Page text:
Abstract

Azimuthal stress-field variations in Permian shale overlying voids in salt appear related to localized void roof failure based on interpretations of time-lapse recordings of passive seismic surface-wave data. Salt-dissolution voids in south-central Kansas exist within the Hutchinson Salt Member as a result of solution mining operations early in the 20th century. Since shear-wave velocity can be estimated from surface-wave analysis and is directly related to the shear modulus, or material rigidity, it can be used to indicate shale cap-rock competency. Temporal bulk-velocity variations in bedrock acquired over a known void from 2013 to 2018 are consistent with cyclic stress-field behavior expected with repetitive localized failure within the shale cap rock. It was determined that roof failure and associated subsidence began prior to the 2013 surveys along a north–south failure plane with consistent progression from southwest to northeast until 2017. A low-velocity anomaly observed in 2014–2015 on both profiles indicated a load redistribution in the shale cap rock. This low-velocity region was gradually replaced by an increasing velocity field in subsequent years. These bulk-velocity variations are interpreted as representations of stoping, which occurs when overlying roof layers or sidewall segments progressively fail. As of 2018, the velocity trend in the affected area remained lower than the recorded baseline conditions, with no low-velocity anomalies observed since 2015. Shear-wave velocities are not likely to return to 2013 conditions due to loss of roof material and redistribution of load. Annual surveys will monitor for conditions consistent with the beginning of a stress buildup and roof collapse unless monitoring indicates a change in the subsurface that warrants invasive analysis or other actions.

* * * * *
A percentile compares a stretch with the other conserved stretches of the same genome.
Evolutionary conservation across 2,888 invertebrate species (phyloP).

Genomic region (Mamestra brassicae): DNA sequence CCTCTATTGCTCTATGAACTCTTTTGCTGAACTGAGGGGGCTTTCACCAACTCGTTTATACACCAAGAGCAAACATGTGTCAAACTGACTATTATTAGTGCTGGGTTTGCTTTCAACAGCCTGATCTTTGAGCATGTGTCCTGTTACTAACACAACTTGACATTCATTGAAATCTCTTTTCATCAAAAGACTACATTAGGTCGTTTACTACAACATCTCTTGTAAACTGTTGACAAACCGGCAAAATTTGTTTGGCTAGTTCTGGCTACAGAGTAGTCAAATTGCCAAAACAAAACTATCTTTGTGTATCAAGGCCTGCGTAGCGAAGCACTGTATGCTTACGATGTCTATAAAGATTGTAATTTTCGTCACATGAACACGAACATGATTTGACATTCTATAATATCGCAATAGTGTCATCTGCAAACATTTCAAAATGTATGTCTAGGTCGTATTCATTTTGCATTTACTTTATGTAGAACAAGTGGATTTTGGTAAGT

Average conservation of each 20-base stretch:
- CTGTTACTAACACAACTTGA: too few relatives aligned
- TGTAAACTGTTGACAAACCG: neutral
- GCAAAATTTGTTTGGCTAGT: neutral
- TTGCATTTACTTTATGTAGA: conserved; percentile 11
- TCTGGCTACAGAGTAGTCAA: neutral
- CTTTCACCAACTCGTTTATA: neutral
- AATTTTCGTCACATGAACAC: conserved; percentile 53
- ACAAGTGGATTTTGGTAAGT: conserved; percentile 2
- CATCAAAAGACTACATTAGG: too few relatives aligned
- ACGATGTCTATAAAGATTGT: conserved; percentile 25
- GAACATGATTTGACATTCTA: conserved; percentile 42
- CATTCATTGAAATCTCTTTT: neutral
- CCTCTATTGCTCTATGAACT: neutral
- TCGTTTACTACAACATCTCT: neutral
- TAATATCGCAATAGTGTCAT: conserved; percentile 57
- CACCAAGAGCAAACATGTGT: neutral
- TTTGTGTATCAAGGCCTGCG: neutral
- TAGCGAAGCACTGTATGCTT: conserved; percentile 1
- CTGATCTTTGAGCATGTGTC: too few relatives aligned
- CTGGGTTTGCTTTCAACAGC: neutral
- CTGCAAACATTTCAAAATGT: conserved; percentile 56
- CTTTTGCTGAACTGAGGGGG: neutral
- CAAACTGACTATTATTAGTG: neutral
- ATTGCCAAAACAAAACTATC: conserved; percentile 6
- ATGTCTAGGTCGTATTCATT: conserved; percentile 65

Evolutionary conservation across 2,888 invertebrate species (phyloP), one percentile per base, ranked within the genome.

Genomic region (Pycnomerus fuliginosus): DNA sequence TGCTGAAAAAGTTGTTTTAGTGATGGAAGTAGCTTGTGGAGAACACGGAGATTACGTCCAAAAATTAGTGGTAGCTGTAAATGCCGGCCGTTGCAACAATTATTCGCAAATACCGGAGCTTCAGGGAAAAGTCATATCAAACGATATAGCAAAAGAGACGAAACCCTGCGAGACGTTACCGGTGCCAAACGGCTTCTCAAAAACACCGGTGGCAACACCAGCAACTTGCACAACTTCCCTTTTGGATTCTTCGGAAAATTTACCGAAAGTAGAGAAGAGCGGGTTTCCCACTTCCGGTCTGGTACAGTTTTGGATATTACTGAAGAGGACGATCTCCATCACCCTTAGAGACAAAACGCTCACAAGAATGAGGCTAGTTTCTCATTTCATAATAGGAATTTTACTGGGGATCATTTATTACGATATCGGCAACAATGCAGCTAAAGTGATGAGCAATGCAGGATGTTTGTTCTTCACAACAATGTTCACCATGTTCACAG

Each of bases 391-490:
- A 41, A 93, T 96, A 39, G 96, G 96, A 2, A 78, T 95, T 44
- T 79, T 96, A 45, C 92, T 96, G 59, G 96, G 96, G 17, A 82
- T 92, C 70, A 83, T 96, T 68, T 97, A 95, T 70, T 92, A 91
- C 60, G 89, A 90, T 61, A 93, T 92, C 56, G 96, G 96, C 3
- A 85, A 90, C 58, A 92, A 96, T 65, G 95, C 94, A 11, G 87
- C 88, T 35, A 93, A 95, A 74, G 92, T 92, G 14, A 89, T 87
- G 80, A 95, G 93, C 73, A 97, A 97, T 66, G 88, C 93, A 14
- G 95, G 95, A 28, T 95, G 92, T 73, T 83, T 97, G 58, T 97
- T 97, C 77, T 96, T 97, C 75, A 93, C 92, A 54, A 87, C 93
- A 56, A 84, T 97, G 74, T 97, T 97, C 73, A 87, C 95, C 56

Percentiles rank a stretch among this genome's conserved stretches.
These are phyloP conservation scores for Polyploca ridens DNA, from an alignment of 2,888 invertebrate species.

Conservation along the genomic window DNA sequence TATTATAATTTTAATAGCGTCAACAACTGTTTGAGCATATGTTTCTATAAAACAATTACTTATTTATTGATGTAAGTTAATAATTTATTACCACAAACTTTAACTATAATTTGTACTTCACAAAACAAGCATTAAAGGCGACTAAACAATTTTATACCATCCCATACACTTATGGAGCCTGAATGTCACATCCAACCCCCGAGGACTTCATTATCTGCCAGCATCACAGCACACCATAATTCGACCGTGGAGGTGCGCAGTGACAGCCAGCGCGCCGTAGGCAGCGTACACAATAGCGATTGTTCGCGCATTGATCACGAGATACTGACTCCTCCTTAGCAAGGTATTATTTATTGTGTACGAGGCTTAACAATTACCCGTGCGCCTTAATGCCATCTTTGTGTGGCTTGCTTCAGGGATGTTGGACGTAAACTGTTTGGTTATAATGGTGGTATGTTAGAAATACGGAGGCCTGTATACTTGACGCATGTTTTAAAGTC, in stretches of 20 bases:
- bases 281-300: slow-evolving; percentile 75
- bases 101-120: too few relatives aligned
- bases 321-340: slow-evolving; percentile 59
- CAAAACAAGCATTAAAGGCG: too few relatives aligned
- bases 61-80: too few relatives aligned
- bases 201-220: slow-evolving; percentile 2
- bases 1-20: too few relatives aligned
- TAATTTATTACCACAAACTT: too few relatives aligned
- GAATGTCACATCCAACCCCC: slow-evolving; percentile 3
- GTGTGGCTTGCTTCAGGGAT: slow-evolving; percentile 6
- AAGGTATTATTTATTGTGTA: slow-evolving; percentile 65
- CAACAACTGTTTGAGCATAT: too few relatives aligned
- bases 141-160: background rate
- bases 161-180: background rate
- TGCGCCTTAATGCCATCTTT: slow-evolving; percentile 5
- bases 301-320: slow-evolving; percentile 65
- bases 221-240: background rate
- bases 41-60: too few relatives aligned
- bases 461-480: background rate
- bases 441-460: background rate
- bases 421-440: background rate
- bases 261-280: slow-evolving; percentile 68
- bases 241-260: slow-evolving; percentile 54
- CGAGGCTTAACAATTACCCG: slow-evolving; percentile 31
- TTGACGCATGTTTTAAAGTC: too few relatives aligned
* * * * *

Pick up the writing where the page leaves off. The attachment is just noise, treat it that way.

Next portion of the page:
You do not currently have access to this article.